FRANKFORT — School superintendents, teachers, parents and students in many parts of the state are unable to plan spring breaks, graduation ceremonies and summer vacations because schools are unsure how to make up days missed because of winter weather.
And they’re going to have to wait at least another day or so to find out from the legislature.
The state Senate on Monday passed a bill crafted by Sen. David Givens, R-Greensburg, and officials at the Kentucky Department of Education, which attempts to strike a balance between the need to help some districts that have missed more than 30 days of instruction and the desire to ensure students aren’t short-changed on learning.
The bill would require districts to submit an amended school calendar to KDE that shows how they plan to provide the statutorily required 1,062 hours of instruction during the 2013-14 school year and do so without extending the school day beyond seven hours.
If a district has utilized all days built into its original calendar for bad weather and used up all other available options, it can appeal to Dr. Terry Holliday, the state education commissioner, for relief.
Kay Kennedy, director of District Support for KDE, told the Senate Education Committee that Holliday will work with districts on a case-by-case basis and “could waive the 1,062 hour requirement.”
Districts are supposed to build days into their school calendars for bad weather based on the highest number of missed days in any of the past three years. But it’s been an unusually severe winter and some districts have missed up to 34 days.
Because many families have made travel and housing arrangements for spring and early summer vacations, districts are reluctant to use spring break days or to extend the calendar too far into June. Some lawmakers also have been concerned that extending school after the two-week accountability testing window at the end of the year will produce little educational benefit.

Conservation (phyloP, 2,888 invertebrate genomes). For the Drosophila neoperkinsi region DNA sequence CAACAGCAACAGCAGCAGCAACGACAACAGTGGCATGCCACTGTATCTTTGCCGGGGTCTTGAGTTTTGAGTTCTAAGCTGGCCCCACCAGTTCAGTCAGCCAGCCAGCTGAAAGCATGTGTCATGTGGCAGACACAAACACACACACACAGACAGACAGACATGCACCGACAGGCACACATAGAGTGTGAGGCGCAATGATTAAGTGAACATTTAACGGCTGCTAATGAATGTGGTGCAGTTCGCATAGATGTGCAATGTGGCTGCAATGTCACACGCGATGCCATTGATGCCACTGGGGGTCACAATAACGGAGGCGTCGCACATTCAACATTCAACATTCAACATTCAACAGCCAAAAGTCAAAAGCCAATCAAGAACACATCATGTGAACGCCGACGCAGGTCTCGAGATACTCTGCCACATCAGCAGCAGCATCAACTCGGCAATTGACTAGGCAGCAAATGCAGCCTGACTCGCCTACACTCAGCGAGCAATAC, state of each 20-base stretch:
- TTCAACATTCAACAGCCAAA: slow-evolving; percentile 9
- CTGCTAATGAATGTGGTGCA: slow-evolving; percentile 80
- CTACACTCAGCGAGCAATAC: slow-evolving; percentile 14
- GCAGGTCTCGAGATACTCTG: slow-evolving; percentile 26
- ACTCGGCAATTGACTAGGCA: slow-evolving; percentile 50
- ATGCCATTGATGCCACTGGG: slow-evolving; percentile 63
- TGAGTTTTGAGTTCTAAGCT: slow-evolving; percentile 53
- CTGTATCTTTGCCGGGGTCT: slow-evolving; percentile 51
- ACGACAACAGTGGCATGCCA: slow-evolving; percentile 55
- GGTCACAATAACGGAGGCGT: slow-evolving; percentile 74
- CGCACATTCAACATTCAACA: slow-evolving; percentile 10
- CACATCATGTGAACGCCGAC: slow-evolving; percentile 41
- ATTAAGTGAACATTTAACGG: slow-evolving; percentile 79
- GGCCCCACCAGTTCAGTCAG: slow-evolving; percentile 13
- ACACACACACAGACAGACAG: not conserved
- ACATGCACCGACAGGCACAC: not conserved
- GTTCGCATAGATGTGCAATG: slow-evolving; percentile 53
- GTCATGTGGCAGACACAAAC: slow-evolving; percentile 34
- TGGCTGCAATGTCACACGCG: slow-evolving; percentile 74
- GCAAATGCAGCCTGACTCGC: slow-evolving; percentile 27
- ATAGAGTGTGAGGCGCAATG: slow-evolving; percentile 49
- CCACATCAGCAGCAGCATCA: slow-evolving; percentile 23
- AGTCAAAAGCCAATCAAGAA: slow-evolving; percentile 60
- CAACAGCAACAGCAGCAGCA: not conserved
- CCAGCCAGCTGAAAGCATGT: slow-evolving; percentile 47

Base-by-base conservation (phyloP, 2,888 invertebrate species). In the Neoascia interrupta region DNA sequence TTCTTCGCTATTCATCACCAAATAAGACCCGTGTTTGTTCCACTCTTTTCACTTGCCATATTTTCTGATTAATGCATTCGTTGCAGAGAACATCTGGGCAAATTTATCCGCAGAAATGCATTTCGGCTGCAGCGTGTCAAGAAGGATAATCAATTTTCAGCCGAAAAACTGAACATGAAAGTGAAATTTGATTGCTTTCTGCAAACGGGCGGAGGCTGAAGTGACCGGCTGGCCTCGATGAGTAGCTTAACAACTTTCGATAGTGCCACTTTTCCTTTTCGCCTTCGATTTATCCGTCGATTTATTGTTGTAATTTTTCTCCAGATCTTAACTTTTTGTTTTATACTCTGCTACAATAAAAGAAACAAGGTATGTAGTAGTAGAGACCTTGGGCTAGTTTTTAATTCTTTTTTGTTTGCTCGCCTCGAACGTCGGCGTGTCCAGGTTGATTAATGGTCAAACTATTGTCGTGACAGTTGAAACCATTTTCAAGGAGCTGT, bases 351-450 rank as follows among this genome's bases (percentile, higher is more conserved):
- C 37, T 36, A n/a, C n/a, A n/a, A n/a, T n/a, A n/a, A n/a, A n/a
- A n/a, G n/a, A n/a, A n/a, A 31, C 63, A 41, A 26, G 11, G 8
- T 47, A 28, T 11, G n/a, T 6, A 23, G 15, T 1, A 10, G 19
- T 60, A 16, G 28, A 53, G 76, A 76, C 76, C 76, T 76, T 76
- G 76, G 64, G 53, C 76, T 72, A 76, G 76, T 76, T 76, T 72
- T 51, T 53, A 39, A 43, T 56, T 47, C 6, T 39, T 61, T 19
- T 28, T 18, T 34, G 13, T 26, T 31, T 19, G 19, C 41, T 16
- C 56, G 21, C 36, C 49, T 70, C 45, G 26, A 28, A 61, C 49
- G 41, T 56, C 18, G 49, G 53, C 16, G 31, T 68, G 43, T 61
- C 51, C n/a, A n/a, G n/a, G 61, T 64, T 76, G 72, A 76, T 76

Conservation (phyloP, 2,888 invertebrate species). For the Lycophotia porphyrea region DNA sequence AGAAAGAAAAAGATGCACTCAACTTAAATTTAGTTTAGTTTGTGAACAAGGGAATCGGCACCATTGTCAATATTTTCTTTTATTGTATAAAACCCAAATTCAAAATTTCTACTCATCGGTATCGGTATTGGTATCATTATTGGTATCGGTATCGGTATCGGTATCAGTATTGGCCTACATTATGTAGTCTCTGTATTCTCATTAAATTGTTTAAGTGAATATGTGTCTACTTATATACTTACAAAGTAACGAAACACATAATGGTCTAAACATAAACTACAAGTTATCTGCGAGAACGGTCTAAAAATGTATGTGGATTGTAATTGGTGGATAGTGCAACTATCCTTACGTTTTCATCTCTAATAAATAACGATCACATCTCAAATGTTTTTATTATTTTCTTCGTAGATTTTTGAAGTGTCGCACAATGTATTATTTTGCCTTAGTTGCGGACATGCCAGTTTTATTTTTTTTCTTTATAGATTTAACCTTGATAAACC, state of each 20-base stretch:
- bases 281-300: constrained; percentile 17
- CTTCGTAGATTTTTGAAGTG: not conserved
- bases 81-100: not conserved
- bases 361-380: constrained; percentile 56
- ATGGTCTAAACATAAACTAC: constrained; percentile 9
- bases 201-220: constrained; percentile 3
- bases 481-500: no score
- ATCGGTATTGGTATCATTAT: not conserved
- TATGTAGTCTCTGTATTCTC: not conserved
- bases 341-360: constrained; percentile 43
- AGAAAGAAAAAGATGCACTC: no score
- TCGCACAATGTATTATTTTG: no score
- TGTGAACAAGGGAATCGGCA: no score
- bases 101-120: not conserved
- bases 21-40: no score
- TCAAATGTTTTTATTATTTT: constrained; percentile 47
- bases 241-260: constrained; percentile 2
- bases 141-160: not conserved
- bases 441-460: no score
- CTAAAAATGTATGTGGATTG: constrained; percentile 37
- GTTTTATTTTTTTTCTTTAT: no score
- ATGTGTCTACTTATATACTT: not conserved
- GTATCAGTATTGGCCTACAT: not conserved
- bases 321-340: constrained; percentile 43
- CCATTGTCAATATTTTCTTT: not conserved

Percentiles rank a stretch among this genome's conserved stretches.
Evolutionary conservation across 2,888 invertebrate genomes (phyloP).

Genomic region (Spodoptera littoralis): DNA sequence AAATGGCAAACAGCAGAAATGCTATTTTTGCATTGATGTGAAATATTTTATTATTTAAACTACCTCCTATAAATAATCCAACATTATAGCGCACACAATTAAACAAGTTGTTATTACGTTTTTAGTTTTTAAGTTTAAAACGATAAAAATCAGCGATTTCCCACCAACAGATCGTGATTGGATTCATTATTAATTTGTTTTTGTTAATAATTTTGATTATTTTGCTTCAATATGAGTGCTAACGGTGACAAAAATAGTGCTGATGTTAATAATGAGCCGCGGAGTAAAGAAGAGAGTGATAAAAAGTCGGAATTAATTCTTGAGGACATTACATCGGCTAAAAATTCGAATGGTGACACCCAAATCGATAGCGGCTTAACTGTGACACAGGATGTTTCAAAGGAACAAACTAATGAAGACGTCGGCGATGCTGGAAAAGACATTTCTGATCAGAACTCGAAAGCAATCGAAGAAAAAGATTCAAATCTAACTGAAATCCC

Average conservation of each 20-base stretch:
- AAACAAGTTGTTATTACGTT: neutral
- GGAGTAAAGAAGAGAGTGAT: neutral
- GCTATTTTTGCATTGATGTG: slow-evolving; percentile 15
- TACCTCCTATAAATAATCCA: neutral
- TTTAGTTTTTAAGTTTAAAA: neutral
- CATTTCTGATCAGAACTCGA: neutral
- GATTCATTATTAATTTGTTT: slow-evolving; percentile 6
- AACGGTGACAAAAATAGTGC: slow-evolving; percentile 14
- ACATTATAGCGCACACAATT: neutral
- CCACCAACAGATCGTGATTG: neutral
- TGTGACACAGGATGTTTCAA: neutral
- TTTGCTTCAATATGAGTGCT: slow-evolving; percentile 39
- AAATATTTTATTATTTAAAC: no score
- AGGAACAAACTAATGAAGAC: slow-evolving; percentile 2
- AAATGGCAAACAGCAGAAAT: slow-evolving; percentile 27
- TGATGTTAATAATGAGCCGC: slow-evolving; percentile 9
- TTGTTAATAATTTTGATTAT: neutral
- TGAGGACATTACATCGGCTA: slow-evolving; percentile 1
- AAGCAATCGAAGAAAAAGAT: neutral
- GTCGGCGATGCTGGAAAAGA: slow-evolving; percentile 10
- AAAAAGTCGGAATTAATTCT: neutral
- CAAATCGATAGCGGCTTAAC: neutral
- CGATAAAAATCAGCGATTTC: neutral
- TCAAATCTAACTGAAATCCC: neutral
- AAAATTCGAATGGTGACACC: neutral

But Kennedy reminded the committee those two weeks fall at the end of the school year for that very reason and, if the calendar is extended, the testing window will also be moved to the amended calendar’s final two weeks.
Last Friday, the House passed a simpler bill which allows local superintendents whose districts have missed more than 10 days to waive up to that number. But Givens and other Republican senators fear that’s not fair to other districts which have already made up many days and might cost students instructional time.
So the two chambers will have to work out differences between the two bills quickly if they are to end the uncertainty for local districts. And by the time the Senate passed Givens’ bill 38-0 Monday, the House had already adjourned.
But Stumbo earlier told reporters he thought the Senate bill is “over-complicated. I don’t know why you would want to make it more difficult. I’d rather give the superintendents the option.”
Wilson Sears, director of the Kentucky Association of School Superintendents, said the organization has not taken a position supporting one or the other of the two measures.
“We recognize there are differences in every district and we understand that this is a very difficult situation (for lawmakers) to deal with,” Sears said Monday. “But it’s been an extreme winter and districts need some sort of relief.”
Sen. Mike Wilson, R-Bowling Green, also announced he and House Education Committee Chair Rep. Derrick Graham, D-Frankfort, will chair an interim education subcommittee which will study Kentucky’s formula for funding elementary and secondary education.
The Support Educational Excellence in Kentucky or SEEK formula is complicated, factoring a district’s ability to raise funding from local property taxes, enrollment, transportation needs and average daily attendance or ADA.
The formula was developed as part of the 1990 Kentucky Reform Act to “equalize” funding between property rich and property poor districts in order to comply with the Kentucky Constitution’s requirement of equal and “adequate” funding for its “common schools.”
Wilson said the subcommittee will issue a report on the funding formula by December of this year.